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Google Nexus 7 (2012) Review

I've noticed recently that since I carry my iPad around with me everywhere that I've been getting a lot more questions from people I know and meet about what type of tablet they should get.  While I follow the mobile market as close as possible, all my current experiences are with an iPad.

I am a huge fan of the iPad for me (see previous posts), but recently I've been really curious if all the buzz around the Nexus 7 and the latest Andriod OS 4.1.2 and future 4.2 (Jelly Bean) were true.

Related to this topic, is my ongoing evaluation of Windows 8 on a touch screen enabled HP laptop, the release of Microsoft Surface/Windows RT (no experience), and the new Apple iPad Mini (no experience).

So, I decided to expand my experiences and look for a used Google Nexus 7.  I was able to pick one up locally here in San Diego for $150 (25% off list) so that sealed the deal.

Google-nexus-7-blog-graphic

So here is my first impression after opening the box.  Nice hardware -- the rubber back feels great in my hands, and the smaller form factor (~7-inch) is excellent. To be honest it really brings back memories of the Apple Newton.  In fact, one of the cases I had for my Apple Newton, that I was using for my Marantz recorder, easily holds the Nexus 7, so that is my case at the moment.

After using the device pretty much full time this past weekend, the current Andriod OS (4.1.2) is suprisingly easy to use, and I haven't found too many issues or problems I couldn't solve on the device.  It is defintiely more technical than Apple iOS, but that shouldn't cause any real issues, even for a novice.  The comments from others in the mobile analysis arena that there is now parity between this version of Andriod and iOS. I think this is a pretty accurate assessment from my short testing.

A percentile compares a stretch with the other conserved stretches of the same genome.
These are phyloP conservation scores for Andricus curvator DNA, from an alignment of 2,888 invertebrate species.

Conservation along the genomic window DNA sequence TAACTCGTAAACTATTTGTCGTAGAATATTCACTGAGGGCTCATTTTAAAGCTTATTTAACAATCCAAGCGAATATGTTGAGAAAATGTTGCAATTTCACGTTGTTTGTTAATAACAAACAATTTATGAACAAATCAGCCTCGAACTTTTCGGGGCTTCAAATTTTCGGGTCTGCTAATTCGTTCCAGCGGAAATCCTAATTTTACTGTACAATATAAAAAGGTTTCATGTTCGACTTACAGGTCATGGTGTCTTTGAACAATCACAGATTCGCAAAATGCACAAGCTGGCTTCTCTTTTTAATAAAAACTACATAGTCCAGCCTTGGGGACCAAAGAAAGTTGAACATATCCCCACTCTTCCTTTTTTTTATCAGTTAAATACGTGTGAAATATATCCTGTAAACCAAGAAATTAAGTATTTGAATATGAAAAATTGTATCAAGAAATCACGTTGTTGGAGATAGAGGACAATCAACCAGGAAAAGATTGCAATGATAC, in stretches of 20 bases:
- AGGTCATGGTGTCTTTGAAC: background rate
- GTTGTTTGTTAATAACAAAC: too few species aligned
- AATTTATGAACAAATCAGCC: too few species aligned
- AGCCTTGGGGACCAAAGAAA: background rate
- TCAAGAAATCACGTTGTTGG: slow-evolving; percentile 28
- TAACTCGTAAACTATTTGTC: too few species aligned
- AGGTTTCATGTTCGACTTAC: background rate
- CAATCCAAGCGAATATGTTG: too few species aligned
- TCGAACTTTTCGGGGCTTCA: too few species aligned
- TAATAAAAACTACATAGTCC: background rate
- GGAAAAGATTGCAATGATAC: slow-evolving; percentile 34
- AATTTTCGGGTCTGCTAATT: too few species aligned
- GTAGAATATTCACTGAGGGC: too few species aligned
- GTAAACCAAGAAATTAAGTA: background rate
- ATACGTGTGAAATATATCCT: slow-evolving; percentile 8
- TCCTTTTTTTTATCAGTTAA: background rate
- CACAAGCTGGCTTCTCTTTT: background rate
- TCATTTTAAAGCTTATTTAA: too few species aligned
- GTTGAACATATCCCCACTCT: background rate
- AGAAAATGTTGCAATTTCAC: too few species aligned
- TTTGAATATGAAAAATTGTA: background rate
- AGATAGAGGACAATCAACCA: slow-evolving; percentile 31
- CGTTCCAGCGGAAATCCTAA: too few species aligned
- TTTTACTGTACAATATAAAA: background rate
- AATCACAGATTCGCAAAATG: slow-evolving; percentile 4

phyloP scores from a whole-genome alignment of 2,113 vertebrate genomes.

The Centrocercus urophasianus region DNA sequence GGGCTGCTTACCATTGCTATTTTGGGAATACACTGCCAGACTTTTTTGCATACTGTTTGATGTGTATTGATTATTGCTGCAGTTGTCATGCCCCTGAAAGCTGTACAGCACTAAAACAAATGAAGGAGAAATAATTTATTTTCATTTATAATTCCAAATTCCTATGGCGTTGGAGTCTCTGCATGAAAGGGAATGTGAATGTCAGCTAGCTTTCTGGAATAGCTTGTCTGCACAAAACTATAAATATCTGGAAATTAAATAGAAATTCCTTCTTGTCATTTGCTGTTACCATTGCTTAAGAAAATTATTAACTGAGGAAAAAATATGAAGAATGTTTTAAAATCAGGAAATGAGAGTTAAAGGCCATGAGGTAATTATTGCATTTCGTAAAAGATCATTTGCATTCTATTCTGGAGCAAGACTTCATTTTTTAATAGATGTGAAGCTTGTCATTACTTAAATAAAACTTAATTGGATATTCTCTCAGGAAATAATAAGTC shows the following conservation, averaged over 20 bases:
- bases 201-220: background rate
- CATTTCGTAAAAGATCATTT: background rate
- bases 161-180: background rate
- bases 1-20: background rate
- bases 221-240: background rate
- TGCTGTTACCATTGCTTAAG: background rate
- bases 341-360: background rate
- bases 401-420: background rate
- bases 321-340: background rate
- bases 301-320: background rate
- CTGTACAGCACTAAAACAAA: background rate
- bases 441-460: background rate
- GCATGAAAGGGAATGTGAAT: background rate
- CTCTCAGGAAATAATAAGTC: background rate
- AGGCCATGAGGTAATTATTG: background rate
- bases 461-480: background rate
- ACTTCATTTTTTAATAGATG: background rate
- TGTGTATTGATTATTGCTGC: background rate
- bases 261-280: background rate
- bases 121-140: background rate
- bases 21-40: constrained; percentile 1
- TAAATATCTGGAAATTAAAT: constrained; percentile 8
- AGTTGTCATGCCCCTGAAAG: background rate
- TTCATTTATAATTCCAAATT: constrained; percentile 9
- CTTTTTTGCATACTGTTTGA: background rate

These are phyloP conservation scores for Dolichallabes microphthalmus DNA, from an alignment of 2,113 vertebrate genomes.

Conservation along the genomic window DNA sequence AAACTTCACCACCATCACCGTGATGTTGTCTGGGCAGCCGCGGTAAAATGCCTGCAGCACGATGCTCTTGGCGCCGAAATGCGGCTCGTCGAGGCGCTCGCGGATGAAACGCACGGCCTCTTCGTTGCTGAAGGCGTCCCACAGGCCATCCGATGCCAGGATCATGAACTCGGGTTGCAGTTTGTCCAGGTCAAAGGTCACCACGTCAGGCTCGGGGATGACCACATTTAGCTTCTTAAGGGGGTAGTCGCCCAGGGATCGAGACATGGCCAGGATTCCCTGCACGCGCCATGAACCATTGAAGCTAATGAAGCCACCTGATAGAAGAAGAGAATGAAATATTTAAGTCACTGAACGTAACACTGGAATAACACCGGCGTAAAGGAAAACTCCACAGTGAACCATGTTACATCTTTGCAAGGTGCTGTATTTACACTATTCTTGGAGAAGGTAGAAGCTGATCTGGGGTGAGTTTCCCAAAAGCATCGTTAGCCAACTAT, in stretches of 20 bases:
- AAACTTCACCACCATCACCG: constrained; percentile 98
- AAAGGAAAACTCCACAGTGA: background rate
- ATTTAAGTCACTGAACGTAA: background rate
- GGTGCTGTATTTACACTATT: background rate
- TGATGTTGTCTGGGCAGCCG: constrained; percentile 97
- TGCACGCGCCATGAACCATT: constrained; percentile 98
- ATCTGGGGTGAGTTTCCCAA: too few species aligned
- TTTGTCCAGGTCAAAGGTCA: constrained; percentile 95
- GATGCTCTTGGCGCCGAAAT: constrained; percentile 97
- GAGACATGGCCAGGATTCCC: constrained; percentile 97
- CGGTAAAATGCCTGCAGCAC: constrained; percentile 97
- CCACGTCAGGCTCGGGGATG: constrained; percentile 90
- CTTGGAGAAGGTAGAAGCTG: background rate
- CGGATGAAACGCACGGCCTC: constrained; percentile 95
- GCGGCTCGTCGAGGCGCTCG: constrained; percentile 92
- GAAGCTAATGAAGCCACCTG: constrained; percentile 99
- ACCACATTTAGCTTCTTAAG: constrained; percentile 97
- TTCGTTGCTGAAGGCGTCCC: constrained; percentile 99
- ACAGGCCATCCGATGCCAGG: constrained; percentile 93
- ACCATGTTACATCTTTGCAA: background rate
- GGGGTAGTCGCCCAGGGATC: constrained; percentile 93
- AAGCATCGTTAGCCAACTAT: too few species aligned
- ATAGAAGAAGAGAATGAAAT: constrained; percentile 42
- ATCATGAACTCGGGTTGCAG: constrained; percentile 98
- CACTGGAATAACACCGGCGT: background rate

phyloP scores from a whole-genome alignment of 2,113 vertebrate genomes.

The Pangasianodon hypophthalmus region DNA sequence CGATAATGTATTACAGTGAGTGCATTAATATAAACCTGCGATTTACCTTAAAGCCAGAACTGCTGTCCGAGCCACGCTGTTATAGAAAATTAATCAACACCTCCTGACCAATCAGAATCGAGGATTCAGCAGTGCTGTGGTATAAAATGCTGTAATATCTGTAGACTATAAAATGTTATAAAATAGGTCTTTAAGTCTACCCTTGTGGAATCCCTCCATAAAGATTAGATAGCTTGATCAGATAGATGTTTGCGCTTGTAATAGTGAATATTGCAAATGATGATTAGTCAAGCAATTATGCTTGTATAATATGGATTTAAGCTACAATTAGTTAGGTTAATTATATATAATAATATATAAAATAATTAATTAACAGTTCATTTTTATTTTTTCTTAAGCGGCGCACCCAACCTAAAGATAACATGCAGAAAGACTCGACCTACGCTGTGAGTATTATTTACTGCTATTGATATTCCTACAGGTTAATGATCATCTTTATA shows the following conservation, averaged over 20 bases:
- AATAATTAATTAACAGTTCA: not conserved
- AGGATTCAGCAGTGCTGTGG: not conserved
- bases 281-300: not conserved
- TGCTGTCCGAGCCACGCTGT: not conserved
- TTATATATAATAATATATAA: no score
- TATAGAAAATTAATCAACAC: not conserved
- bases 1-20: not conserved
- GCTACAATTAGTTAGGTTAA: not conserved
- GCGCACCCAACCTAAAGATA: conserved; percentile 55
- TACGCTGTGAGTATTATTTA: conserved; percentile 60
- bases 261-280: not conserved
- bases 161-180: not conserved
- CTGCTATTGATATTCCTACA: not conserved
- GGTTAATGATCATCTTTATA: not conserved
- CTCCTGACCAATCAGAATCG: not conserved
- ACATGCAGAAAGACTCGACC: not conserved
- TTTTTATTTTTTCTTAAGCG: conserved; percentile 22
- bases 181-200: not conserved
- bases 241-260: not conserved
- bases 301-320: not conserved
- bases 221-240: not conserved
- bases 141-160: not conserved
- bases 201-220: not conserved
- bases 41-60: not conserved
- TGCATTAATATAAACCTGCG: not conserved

I find the integration with Google very tight, and if you are a heavy Google user (Gmail, Docs, Reader, Maps, Play, etc) than the Nexus 7 is an excellent tablet.  The new Google Now is a very good tool that floats up information that is pretty meaningful to me (weather, calendar items, sports scores, traffic, etc).  I also think the Widgets on the home/main screen are very power for getting quick updates to key information.

Some things that are working against me with the Nexus 7: no rear-facing camera (I use my iPad camera daily); trying to not purchase any software that I've already paid for iOS; screen seems to get dirtier than the new iPad (about has bad as the original iPad); and missing some core applications that I have on iOS (some games, native Toodledo app, iThoughtsHD, etc).

Some useful Nexus 7 features: integrated GPS and NFS; micro USB charger; Google Wallet; integrated speaker is similar to the iPad (maybe not as loud but good enough); and software buttons on the front for back, home screen, and running applications (ie. scrolling app switcher).

While I had some application gaps, there was a relatively high parity in standard applications that I use regularly on iOS: Amazon shopping, Bible, Camera+ alternatives, Drive, Evernote, Hulu Plus, LastPass, Dropbox, Netflix, PocketBible (alpha), RedBox, and Stitcher.  It is also good to know that there are really two main application stores: one from Google (Play) and one from Amazon (AppStore).  I recommend checking both to see if there is a possible deal between the two.

So, am I going to keep the Nexus 7 in my toolkit? I think so, but it might not be my main tablet. I'm going to keep using it as my main tablet for the next week or so and then re-evaluate my options.  

That would also include trying out the iPad Mini.  And I think another option is one tablet for home (aka the iPad) and one for being out-and-about (the Nexus).